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'No better place to be' than ESPN for Long Island's Kevin Connors

Sportscenter host Kevin Connors grew up in Rockville Centre and played basketball at South Side High School.

Kevin Connors during the Top Rank Boxing weigh-in

Kevin Connors during the Top Rank Boxing weigh-in on Dec. 7, 2018. Photo Credit: ESPN Images/Ben Solomon

You never know when Long Island roots will show on “SportsCenter.” Sometimes it requires listening carefully.

Consider the night of Jan. 5, when Hofstra’s Justin Wright-Foreman made a game-winning buzzer-beater against visiting Northeastern, landing the Pride at No. 2 on that night’s top plays list. But that only was the start.

Co-anchor John Anderson said on the air to his partner, Kevin Connors, “If only you and your ex-girlfriend could have been there to see that in person.”

To which Connors replied, “Oh, Mary Totman, I used to drag her to that gym.”

Thus did a former South Side High and William and Mary women’s soccer player improbably land on “SportsCenter,” squeezed between a Wright-Foreman bank shot and a Zion Williamson dunk.

And thus did Connors slyly give props to his hometown of Rockville Centre from an increasingly visible perch on sports television’s biggest news-anchor stage, following two “SportsCenter” fixtures from Long Island, Steve Levy and Linda Cohn.

Asked about it two weeks later, Connors said that when he saw Hofstra in the highlights package, he mentioned to Anderson during a break that he used to take his high school girlfriend to Long Island Surf USBL games there in the 1990s. (It actually was in the Pride’s previous gym, near the current one.)

“What a romantic guy I am,” he said, laughing. “I’m bringing her to watch professional basketball games at Hofstra University. To her credit, she came along with me. But it brought back memories . . . That was a fun moment.”

Connors, 43, is having plenty of professional fun at ESPN, hosting “SportsCenter” regularly as well as boxing coverage and doing college basketball play-by-play, among other things.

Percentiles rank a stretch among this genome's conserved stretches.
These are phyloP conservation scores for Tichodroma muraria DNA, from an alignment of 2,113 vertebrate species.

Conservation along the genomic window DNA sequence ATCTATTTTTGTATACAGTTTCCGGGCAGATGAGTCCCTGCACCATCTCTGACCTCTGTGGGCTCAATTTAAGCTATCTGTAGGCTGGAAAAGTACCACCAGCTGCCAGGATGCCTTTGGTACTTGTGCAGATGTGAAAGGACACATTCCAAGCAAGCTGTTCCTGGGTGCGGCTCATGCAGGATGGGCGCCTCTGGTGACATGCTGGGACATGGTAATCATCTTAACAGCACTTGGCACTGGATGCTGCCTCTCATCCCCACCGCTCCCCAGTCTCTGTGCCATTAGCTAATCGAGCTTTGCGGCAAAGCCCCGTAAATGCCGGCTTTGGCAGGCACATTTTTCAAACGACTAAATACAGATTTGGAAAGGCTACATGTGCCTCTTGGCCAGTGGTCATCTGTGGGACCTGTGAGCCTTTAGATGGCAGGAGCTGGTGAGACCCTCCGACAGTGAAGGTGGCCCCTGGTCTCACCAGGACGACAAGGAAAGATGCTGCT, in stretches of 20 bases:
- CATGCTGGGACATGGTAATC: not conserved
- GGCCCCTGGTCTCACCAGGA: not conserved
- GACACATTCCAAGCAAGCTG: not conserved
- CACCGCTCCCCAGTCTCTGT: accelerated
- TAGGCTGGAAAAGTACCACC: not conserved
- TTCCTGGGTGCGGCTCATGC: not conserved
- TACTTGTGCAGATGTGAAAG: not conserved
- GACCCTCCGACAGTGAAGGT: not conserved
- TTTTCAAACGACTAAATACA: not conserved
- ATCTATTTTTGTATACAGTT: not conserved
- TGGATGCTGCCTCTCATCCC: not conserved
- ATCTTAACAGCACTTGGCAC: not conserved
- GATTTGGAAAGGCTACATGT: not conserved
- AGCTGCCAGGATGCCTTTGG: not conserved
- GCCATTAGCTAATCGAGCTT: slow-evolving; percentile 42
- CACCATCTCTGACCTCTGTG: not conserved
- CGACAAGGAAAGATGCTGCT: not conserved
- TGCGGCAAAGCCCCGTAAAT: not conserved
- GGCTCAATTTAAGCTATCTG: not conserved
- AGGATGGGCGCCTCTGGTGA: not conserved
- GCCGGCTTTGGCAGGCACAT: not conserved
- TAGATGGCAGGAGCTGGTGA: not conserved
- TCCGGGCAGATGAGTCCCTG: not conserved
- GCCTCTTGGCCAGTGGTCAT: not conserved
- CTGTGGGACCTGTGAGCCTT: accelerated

He takes none of it for granted. “On my five-year anniversary of my first day, I did a Sunday 11 p.m. show with Steve Levy and I’m like, if you would have told me this five years ago, I’m not sure I would have believed you.”

The journey began in a sports-obsessed family that included two brothers and featured intense games of Nerf basketball at home and eventually a second-team All-County basketball nod at South Side.

He went on to play for four years at Ithaca College, where his career path turned to media.

“I can remember growing up and at the dinner table we’d have the TV on and Marv Albert’s doing the local news for WNBC,” Connors said. “He does the 6 o’clock news, goes to Madison Square Garden to do a Knicks game or whatever and he’s back to do the 11.

“That was just so, like, wait a minute: You can make a living out of doing this? So I think being in the New York demographic sort of provided me the idea that this is possible.”

Connors landed a TV job out of college at Regional News Network, covering the Hudson Valley and working for Brian Kenny, a fellow former Newsday paper boy and fellow future ESPN host. But after 7 ½ years there, he grew antsy.

“For me it was easy getting the first job and brutally difficult getting the next job,” he said. “Although I was in the New York area, I couldn’t get arrested.”

Then he got a tip that Kevin Burkhardt was leaving WCBS radio for SNY. He landed that job, which led to TV work on Channel 2, which in 2008 led to an audition at ESPN. He got the job minutes before he had to deliver a radio update.

“That 3:15 update must have been the most excited update in the history of radio,” he said.

Now a decade in, he said, “I’m not telling you there have been no frustrations along the way, because that’s not true. But 10 years in there’s no better place to be – period.”

He said working alongside Levy and the late Stuart Scott were a particular thrill. Levy was a fan from Day One.

“I thought he was extremely polished immediately, and that is very, very hard to do in our industry and our place,” said Levy, an alumnus of Bellmore JFK High School. “His likability is off the charts. I hope that comes across on television, because everybody in the building knows it.”

Connors does not have a stereotypical New York-area look, sound or vibe. Levy good-naturedly kidded about him being a Bills fan, and about seeming more Middle America than southern Nassau County.

“Sometimes I wish I was more the New Yorker’s New Yorker,” Connors said, adding he loves it when Levy or Cohn let Long Island show in their voices. “But look, I grew up on Long Island and I worked in New York City, and that was great. I remember thinking, man, this is amazing, I’m at Channel 2!”

Now he is at a much bigger channel than that.

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